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can you run a haas at 12k rpm cont.

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So at my previous work, we had a brand new fadal and a sticker on the side of it recommended running it at 90 percent of its max rpm to extend spindle life then gave a break down of warm up. It stuck in my mind. At my new job we purchased a new vf3ss with the 12k spindle. There is no recommendation in the instructions surrounding that idea.


So therefore would you run your spindle at 12k alot of the time or would u back it off?


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I went though 7 spindles on 2 machines years ago doing that very thing. They replaced them after 9 months of issues with belt drive spindles. That was years ago, but make sure you are using balanced holders and I would recommend using a warm up cycle.


yes i am using all sandvik holders, and i always warm up. its inline direct drive.

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I've run the living crap out of haas spindles. 15000k spindle, ran 48hrs straight on a mold. Still running 8 years later.   6k spindle, 24hrs at least. Still running 10yrs later.    10k's? Same about thing.  12k's? somewhere up there too. 7500 at least 48hrs. A vf-1, the literally Very First One, from the early 90's, has been run for at least 24hrs many times.


The spindles that were bad seem to go right away. If they last a year, it seems they will last 10. Thru-spindle coolant I would be hesitant about.


That said, every spindle has it's "sweet spot". Years ago a tech left a vibration analysis oscilloscope type device at our shop for a week. I found each machine had an optimal rpm where vibration was lowest. eg, a 12k machine that ran optimally at 9500. a 6k machine at 5xxx.  It was interesting to really experiment with. A few japanese that we had were MUCH more consistent in the vibration profiles. Haas was not.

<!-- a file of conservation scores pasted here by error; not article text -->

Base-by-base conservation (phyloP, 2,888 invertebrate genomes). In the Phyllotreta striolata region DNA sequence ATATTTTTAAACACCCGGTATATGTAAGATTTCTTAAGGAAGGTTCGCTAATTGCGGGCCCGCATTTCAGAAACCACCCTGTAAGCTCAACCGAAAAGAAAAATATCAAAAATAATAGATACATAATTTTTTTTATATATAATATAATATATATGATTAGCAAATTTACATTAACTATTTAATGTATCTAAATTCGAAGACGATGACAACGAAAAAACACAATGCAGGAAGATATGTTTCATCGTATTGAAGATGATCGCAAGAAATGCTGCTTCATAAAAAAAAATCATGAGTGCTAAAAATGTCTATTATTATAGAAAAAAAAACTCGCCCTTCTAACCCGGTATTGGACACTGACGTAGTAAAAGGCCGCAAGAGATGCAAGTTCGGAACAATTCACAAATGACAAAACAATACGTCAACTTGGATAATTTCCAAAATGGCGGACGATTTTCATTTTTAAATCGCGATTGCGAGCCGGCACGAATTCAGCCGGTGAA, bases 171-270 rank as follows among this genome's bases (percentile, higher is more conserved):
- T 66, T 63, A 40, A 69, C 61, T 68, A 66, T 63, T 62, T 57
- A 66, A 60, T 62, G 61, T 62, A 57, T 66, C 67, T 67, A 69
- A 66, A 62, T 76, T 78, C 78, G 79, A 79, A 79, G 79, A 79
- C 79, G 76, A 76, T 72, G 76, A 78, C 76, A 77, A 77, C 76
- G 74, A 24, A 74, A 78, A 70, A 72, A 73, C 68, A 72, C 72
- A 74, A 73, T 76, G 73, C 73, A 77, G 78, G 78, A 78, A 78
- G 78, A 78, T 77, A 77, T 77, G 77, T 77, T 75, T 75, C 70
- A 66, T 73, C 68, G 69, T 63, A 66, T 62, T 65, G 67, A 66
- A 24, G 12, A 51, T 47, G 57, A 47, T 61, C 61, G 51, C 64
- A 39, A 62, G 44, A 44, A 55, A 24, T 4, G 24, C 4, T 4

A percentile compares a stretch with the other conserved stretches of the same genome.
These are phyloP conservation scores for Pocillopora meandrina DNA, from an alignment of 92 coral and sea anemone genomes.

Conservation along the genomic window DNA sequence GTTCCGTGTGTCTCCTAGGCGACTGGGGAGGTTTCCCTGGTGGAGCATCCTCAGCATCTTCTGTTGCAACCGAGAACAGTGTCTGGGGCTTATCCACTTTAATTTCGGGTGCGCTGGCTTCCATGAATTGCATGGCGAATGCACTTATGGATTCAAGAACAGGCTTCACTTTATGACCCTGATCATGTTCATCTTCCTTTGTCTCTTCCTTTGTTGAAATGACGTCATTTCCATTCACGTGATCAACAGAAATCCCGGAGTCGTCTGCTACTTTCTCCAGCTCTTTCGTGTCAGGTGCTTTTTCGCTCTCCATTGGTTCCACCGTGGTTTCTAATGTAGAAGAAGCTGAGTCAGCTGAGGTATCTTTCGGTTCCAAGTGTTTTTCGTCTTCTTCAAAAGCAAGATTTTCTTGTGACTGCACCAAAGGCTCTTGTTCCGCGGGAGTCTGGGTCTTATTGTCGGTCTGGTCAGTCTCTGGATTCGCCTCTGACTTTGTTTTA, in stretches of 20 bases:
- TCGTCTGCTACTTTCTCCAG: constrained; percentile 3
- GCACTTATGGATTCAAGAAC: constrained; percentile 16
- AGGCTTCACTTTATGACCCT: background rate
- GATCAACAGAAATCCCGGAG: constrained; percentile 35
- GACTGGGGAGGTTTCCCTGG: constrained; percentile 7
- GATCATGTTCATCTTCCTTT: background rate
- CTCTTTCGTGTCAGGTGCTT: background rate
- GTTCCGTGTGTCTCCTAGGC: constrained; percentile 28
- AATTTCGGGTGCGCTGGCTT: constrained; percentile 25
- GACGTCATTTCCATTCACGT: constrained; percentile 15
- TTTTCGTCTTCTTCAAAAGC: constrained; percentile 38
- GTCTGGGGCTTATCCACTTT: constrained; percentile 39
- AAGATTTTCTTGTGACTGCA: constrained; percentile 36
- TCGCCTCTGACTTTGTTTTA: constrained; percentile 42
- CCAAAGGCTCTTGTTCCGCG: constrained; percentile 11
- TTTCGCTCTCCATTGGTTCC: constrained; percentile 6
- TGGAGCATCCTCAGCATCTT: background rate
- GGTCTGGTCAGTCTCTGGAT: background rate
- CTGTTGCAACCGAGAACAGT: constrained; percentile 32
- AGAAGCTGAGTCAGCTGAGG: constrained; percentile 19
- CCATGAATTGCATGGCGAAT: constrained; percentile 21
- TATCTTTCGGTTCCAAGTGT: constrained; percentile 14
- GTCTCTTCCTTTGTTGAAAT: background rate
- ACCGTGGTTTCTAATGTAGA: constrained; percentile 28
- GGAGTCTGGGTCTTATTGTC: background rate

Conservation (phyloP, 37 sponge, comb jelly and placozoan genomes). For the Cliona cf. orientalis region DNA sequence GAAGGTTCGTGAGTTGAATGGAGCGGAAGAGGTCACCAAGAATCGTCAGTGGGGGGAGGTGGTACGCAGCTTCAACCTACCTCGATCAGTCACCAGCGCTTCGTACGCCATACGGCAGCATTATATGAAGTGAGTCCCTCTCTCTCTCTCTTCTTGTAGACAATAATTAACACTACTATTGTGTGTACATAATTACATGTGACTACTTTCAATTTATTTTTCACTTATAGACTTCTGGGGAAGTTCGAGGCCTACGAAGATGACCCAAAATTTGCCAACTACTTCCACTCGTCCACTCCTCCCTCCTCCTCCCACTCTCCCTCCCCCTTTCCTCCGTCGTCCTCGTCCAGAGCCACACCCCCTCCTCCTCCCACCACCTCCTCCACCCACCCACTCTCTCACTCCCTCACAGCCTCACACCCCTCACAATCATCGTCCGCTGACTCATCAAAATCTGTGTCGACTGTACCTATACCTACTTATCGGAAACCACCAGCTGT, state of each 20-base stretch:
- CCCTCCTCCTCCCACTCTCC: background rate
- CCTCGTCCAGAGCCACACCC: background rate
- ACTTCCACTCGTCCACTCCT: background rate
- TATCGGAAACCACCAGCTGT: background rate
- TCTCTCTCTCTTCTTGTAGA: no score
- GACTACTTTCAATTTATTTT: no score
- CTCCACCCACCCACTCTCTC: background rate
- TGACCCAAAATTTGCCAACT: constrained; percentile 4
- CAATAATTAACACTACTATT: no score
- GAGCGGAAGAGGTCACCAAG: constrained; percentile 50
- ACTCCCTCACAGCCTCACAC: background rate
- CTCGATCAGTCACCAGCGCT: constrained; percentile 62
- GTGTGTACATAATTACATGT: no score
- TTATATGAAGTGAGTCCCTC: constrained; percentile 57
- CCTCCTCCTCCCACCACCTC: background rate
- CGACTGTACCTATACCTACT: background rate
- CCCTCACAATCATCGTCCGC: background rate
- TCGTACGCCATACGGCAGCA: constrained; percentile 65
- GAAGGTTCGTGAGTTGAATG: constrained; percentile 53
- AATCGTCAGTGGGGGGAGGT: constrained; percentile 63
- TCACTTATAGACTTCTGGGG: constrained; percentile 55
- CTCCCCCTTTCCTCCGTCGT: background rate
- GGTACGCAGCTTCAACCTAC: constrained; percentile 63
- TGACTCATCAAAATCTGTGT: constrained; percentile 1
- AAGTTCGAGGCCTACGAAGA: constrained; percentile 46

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Regarding spindle life, it does depend upon the type of work you are doing.

If you have a vertical and do a lot of box machining (cutters deep in with minimal overhang so the spindle nose is as close to the top face as possible which means coolant can wick up into the nose/front bearings) this is a guaranteed life shortener.

However, if you change method so you machine on a vice/4th axis rotary setup, if there is a  side hole or feature to put in, machine that first. So when you are then cutting deep in the vertical op, the coolant washes through the part, and you're not just then machining in a 'fish tank'.

Or buy a horizontal...


Other thing that seems to reduce life is rpm changes. Ramping up and down all the time greatly reduces MTBF (I was once told - you AE guys could jump in here?). Perhaps this is why you mold boys run okay at high revs for long periods because you don't have much spindle load (finishing) and are running constant revs?

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Good point. I program low-load/dynamic cuts with fast feeds, with low spindle loading, and the long run times are finish with minimal spindle load.  So theoretically if lube system is clean and flowing, air is dry, balance is good, no-load wide open running spindle "should" have a very long life. If it's good from the get-go.


Shade-tree theory there, you read it on the interweb :D

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